Custom projects manager Gary Craig

GenTex packing serious fracking heat

If you need some serious heat — say 20 million BTUs worth — GenTex Oilfield Manufacturing Inc. is now the place to call.

If you need some serious heat — say 20 million BTUs worth — GenTex Oilfield Manufacturing Inc. is now the place to call.

The Red Deer company is putting the finishing touches on a mammoth diesel-fired heater that produces nearly triple the British thermal units of its biggest heater previously. In fact, it could be the highest of its kind in the world.

Oilfield heaters are used primarily to heat the fluids needed for fracturing — or fracking — operations. As the number of fracs performed in each wellbore has increased, so has the demands on heaters, said GenTex president and general manager Garett Cupples.

Whereas heaters producing one million to 2.5 million BTUs were once common, these have grown increasingly inadequate, said Cupples.

“What people are using are two or three units.”

About two years ago, GenTex — whose biggest heater was capable of producing seven million BTUs — began contemplating a 20-million BTU unit. It enlisted the help of Tangent Design Engineering Ltd. of Calgary, which in turn placed GenTex in contact with faculty at the University of Waterloo. A graduate student from Waterloo is currently working at GenTex.

Support for the project was also provided by the National Research Council of Canada’s Industrial Research Assistance Program and Institute for Chemical Process and Environmental Technology, and the Natural Sciences and Engineering Research Council of Canada.

Fabrication and testing took place at GenTex’s shop just west of the city in Red Deer County.

“It’s been a long road,” said Cupples, describing how the company’s nearly 50 employees were busy with day-to-day operations and unable to devote their full energies to the project.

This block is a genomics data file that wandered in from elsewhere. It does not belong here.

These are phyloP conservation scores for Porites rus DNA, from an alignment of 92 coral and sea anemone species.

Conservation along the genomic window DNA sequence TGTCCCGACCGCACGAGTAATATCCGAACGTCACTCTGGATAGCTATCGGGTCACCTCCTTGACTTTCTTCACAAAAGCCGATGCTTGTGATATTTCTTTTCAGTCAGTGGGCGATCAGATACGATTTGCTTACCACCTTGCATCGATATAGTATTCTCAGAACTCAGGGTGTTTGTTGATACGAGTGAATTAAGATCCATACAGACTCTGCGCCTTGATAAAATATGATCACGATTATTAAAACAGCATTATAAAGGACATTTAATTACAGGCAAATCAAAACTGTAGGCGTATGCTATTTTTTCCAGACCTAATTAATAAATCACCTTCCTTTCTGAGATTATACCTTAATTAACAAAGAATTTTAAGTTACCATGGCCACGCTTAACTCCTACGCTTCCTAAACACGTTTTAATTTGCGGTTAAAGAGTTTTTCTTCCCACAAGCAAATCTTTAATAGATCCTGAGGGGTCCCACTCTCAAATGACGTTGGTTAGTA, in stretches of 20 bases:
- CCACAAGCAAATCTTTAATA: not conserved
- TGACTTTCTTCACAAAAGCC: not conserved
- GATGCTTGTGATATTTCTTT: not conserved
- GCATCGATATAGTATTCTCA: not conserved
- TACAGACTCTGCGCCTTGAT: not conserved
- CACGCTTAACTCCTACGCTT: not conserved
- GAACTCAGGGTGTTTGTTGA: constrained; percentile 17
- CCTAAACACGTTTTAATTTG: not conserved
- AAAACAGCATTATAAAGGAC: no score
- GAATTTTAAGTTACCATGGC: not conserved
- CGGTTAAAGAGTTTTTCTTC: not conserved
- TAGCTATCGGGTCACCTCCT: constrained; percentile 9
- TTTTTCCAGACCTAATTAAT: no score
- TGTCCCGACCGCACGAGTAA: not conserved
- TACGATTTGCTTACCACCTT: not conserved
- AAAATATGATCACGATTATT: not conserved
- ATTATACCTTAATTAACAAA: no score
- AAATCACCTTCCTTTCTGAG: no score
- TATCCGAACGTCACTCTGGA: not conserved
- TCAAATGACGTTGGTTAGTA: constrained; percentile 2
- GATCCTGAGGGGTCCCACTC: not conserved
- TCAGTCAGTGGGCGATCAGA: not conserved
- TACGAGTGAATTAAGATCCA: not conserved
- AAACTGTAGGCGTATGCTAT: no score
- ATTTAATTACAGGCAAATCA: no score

Now operational, the unit is mounted on a trailer, with a large diesel tank at one end and a combustion chamber at the other. An enclosed operator’s compartment is positioned in between.

Air and diesel fuel are injected into the chamber and ignited, with the resulting flame heating fluid as it passes through a network of coiled tubing.

In addition to heating larger volumes of fluids more quickly, the new heater is being developed to operate more efficiently and produce fewer emissions per unit of fuel than its smaller counterparts.

Cupples said GenTex will initially rent the heater out, so that its performance can be monitored. That’s likely to happen this fall, when demand for heating units will increase.

“I expect a second unit will be done close to then as well.”

The company is already getting inquiries from North America and beyond, said Cupples. Although GenTex exports about half of its products, he anticipates that demand for the new heaters will be concentrated in Canada and the United States, where large fracking operations are more common.

Heaters with a comparable BTU output are being produced in the United States, said Cupples. But these are propane-fueled, less efficient and produce more emissions than GenTex’s models, he said.

Is a 25-million BTU heater on the horizon for GenTex?

Cupples said not, pointing out that such a unit would have to be made much longer and would be more difficult to transport. Instead, GenTex will focus on enhancing the efficiency of its new heater and perhaps developing others with a 12-million or 14-million BTU output.

In addition to heaters, GenTex manufactures steamers, hot oil units, pumping equipment and other oilfield products.

The company’s origins date back to 1968, when Cupples’ father Wes founded General Hot Oil and Chemical Cleaning Ltd. in Red Deer. That company evolved into General Hot Oilers Inc., becoming GenTex in 2002 after it acquired the Texsteam Heating Division of Texas-based Dresser, Inc.

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